Printer Friendly

Covenants not to compete.

Before the Tax Reform Act of 1986, covenants not to compete were a critical part of the sale of many business. A buyer preferred to include such an agreement in the contract of sale, since the value could be amortized over the agreement's life. A seller preferred to allocate a portion of the purchase price to other assets, such as goodwill, which would be eligible for capital gain treatment on the business's sale.

Since the elimination of favorable tax rates for capital gains, covenants have had a much less controversial role in the sales of businesses. However, the recent regulations governing the allocations of purchase prices in asset acquisitions once again have highlighted the importance of properly valuing and substantiating such agreements. The Internal Revenue Service is again scrutinizing these agreements, to ensure both that they have economic substance and that these amounts should not be allocated instead to goodwill.


If a covenant not to compete is part of an asset acquisition, information on this agreement (such as the type of arrangement and the maximum consideration) must be disclosed.

The key element to this reporting requirement is obviously how to value the covenant (and how to substantiate this value). Ultimately, this involves identifying the elements that create value and determining the impact the seller would have on the value of the acquired business if he was free to compete against the business.

In general, there are three approaches to valuation: cost, market and income. The value of a covenant not to compete is most often determined under the income approach; the specific amount is based on the cash flow that would be lost if the covenant did not exist and the seller could compete with the buyer. This amount is computed on an aftertax basis and is adjusted to reflect the tax savings from amortizing the covenant over its contractual life.

NOTE: Appraisals should be independent and done by qualified valuation professionals.

It must be proven the covenant has value apart from the sale of the business and a determinable and limited life. Among the factors considered are

* The type of business.

* The seller's ability to compete.

* The seller's intention or willingness to compete, if the covenant did not exist (as evidenced by the negotiations between the buyer and seller).

* The ease of entry into the business or industry.

* Customer relationships with the seller.

* Form of payment.

* The enforceability of the covenant under state law.

These factors should be analyzed as of the acquisition date. It is possible to value them after the fact; however, the information on the business position, capabilities, competitive advantages and the buyer and seller's intentions must still relate to the date the business was transferred.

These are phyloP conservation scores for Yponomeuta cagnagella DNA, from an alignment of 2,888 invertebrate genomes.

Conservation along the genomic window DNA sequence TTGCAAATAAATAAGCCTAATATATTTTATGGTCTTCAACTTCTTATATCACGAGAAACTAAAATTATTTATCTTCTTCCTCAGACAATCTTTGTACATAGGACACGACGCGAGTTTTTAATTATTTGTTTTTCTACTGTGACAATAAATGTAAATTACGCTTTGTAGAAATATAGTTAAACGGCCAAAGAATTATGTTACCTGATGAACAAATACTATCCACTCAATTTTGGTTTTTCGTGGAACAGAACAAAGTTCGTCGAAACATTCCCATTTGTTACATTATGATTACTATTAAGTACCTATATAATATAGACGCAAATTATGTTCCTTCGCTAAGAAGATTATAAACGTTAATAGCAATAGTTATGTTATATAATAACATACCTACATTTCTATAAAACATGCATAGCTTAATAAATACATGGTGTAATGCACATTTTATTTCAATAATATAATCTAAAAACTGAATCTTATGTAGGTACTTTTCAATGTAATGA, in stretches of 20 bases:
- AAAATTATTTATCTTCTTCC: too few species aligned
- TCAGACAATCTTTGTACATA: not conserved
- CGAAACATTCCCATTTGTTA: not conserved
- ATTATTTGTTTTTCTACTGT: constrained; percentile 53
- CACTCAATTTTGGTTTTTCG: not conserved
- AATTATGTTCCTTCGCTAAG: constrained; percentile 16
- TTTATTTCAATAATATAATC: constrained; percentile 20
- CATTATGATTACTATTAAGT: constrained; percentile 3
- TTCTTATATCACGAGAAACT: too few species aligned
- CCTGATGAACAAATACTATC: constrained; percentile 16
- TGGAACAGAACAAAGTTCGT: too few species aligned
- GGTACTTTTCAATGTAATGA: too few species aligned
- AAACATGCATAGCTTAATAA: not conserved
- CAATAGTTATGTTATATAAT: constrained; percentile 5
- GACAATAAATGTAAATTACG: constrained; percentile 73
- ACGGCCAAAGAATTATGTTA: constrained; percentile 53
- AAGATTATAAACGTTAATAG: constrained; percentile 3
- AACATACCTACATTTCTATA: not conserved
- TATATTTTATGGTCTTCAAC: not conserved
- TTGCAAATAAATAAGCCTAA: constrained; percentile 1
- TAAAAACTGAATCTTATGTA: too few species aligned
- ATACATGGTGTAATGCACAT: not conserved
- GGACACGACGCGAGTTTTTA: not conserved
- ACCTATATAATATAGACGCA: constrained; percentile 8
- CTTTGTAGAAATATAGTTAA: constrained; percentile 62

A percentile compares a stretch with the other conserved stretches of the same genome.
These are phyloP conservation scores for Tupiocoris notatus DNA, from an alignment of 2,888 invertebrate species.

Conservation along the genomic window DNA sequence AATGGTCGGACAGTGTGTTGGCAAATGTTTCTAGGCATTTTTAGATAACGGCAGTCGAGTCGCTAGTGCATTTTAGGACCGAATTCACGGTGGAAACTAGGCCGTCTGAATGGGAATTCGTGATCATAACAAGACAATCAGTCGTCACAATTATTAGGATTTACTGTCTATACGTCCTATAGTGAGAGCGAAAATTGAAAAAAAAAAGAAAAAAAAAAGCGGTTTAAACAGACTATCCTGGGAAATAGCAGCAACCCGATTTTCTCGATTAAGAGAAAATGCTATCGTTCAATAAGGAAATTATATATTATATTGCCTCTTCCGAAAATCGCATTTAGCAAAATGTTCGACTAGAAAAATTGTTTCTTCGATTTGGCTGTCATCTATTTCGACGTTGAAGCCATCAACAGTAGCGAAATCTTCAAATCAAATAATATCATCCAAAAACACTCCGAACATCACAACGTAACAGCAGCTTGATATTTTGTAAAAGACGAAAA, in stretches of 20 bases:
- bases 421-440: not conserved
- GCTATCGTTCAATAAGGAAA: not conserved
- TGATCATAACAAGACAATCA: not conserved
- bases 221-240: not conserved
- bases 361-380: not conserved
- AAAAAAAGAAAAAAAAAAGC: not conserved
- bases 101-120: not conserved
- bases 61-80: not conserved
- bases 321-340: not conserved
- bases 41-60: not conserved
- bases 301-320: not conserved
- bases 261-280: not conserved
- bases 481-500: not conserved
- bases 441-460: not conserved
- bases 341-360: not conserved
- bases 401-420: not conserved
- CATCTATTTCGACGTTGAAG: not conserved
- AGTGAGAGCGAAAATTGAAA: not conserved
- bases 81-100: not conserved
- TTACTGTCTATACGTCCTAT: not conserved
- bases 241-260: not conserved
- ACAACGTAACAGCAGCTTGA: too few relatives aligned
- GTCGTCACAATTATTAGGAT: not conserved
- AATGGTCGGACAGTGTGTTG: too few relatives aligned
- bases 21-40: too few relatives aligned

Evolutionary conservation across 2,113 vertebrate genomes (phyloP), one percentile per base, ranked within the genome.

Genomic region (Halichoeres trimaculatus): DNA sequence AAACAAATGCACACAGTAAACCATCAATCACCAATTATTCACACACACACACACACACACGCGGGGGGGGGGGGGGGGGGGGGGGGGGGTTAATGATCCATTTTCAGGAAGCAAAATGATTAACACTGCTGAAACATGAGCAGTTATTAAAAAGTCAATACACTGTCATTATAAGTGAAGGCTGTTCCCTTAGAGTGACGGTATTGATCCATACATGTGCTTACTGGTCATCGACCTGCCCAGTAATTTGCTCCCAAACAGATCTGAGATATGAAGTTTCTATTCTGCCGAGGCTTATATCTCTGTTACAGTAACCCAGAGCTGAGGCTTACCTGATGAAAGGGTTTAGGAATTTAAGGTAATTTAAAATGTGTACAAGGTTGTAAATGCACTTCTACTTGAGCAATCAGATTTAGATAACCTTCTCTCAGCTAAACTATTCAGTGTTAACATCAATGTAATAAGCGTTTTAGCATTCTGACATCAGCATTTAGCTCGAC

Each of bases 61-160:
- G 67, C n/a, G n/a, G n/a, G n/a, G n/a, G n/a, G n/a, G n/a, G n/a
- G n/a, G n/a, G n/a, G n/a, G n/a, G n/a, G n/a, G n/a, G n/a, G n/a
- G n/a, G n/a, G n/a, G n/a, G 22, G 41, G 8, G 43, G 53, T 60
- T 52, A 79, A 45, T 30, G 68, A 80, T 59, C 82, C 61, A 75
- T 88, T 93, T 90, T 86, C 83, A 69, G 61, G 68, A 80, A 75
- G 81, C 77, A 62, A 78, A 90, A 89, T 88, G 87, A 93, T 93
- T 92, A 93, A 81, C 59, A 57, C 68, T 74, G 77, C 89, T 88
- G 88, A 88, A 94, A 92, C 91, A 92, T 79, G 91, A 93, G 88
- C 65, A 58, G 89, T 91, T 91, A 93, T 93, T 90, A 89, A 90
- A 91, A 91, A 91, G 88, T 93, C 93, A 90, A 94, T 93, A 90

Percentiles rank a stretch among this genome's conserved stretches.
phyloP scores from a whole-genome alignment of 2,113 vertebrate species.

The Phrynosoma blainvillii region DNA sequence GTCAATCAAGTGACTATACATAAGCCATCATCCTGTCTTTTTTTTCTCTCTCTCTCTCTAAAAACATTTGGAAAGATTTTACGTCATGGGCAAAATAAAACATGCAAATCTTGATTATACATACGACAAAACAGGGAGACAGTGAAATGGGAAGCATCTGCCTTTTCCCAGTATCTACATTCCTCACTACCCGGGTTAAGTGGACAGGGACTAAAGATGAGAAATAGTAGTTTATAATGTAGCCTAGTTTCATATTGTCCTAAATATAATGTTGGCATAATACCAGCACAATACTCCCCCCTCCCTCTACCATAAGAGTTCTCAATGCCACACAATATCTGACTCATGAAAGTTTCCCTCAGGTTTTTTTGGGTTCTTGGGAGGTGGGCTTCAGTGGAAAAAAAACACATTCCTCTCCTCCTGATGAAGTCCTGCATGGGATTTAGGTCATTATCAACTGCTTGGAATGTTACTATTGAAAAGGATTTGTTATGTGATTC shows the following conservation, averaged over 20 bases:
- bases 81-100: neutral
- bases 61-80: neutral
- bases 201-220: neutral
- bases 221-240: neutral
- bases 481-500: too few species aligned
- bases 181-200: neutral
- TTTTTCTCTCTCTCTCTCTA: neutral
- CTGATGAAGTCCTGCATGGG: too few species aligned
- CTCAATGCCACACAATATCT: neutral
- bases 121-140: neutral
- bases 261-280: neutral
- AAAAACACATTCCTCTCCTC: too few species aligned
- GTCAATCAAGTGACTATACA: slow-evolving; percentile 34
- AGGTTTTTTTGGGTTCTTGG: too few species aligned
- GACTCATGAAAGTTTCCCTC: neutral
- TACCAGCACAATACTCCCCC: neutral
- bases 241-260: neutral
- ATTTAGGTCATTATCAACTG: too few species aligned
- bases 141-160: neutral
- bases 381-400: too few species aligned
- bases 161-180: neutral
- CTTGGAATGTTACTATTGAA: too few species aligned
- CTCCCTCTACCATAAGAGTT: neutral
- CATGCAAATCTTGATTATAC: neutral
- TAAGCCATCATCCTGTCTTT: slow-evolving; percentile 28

One of the factors usually subject to negotiation is the length of the covenant. Generally, the only requirement that must be met is that this period of time be reasonable.

The seller must carefully analyze the economic impact of his competition on the business sold. Often, this impact is greatest in the early years following an acquisition. At the same time, the buyer may be able to realize significant tax benefits over the short term. In such situations, a covenant that lasts a short time may be beneficial to both buyer and seller.


Several issues should be taken into consideration to determine the terms and provisions of a covenant not to compete.

Allocations to covenant should not be proportionate to each selling shareholder's stock interest. Each shareholder should be dealth with separately, and the terms of each covenant should reflect this.

A separate value for the covenant not to compete should be negotiated. That is, the total purchase price should not be negotiated first and then split between the business and the covenant. The value of the business and the covenant should be substantially greater than the amount paid for the business without the covenant.

The value of a covenant not to compete should be distinct from value attributable to any other intangible assets.

Covenants not to compete are often negotiated in connection with consulting or employment agreements. When they are, the two agreements should be negotiated separately and the value of each separately determined.

For a discussion of these agreements and other recent developments, see the Tax Clinic, edited by Roy Harrill, in the November 1990 issue of The Tax Adviser.
COPYRIGHT 1990 American Institute of CPA's
No portion of this article can be reproduced without the express written permission from the copyright holder.
Copyright 1990, Gale Group. All rights reserved. Gale Group is a Thomson Corporation Company.

Article Details
Printer friendly Cite/link Email Feedback
Author:Fiore, Nicholas J.
Publication:Journal of Accountancy
Date:Nov 1, 1990
Previous Article:Accounting professors: a valuable resource.
Next Article:Survival tactics for a business slowdown; a financial contingency plan is valuable for coping with a sluggish economy's effects.

Related Articles
How to value covenants not to compete; the appraiser must put a dollar figure on a series of qualitative assessments.
Purchases of stock and a covenant not to compete: a trap for the unwary.
Tax Court allows postpurchase allocation to covenant not to compete.
Court invalidates restrictive employment covenant.
Noncompete agreement entered into contemporaneously with stock redemption.
Noncompete agreement entered into contemporaneously with stock redemption.
Deduction for covenant not to compete allowed after accounting firm break-up.
Covenants not to compete.
15-year amortization for covenant not to compete in redemption acquisition.
Legislative proposals relating to the treatment of restrictive covenants: February 10, 2006.

Terms of use | Copyright © 2017 Farlex, Inc. | Feedback | For webmasters